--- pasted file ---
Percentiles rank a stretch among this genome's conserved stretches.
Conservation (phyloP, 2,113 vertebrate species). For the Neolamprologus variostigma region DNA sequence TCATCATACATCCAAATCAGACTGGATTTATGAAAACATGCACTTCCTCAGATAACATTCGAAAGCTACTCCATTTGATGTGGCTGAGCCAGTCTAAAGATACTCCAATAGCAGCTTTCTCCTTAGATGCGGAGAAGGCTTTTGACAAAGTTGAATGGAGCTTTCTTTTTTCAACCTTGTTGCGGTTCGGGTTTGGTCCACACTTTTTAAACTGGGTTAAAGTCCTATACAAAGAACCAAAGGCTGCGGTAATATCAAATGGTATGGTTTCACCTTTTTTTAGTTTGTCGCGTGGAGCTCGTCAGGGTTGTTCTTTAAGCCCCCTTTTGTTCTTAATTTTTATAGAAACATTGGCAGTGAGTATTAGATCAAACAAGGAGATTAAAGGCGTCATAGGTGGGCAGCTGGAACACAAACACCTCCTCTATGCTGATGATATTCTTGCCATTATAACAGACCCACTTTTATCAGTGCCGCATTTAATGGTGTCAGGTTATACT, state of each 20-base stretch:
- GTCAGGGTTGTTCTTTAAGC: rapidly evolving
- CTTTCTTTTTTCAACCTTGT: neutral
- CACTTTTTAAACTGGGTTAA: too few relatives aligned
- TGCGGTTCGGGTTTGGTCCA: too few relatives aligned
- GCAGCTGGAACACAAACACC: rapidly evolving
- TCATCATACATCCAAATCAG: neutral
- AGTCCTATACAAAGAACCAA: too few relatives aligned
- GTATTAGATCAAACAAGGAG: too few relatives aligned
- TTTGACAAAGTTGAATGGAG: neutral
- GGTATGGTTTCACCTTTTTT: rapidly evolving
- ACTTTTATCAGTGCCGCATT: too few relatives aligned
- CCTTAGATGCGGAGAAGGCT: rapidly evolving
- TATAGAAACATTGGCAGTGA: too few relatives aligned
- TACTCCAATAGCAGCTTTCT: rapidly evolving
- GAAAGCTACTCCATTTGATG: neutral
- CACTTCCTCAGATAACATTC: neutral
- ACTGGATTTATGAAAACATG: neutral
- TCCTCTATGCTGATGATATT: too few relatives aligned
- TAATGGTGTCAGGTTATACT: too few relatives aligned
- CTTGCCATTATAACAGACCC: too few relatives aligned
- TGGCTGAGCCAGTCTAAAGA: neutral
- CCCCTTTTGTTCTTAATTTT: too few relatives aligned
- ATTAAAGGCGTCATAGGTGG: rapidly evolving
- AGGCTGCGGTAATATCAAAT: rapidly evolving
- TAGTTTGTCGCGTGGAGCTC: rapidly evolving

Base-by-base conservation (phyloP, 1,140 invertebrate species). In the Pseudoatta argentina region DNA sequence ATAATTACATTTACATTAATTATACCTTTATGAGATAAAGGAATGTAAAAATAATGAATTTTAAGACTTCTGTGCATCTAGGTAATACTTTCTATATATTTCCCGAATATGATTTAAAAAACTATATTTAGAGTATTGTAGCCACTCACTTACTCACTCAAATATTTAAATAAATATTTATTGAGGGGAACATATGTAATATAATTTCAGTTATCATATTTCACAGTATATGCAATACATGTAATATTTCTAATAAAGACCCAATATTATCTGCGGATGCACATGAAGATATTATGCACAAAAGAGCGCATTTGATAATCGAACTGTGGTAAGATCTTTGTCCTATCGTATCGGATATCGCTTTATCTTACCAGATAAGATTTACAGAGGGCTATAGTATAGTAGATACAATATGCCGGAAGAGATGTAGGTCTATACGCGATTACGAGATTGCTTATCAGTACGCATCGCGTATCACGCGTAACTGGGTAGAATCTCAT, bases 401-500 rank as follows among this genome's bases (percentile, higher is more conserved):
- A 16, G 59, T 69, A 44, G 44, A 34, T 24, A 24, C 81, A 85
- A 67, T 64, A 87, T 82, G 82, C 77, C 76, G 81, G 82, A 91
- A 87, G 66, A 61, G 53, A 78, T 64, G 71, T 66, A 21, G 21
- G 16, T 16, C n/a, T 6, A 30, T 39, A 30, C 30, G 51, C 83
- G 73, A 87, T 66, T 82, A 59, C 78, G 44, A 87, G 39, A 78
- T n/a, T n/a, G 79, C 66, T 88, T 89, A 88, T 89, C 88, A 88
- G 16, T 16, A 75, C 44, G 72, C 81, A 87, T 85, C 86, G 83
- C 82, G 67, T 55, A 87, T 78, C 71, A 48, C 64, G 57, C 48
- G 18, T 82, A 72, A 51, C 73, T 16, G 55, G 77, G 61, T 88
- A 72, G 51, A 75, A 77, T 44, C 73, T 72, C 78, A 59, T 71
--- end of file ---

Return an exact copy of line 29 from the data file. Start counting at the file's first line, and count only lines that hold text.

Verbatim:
- A 16, G 59, T 69, A 44, G 44, A 34, T 24, A 24, C 81, A 85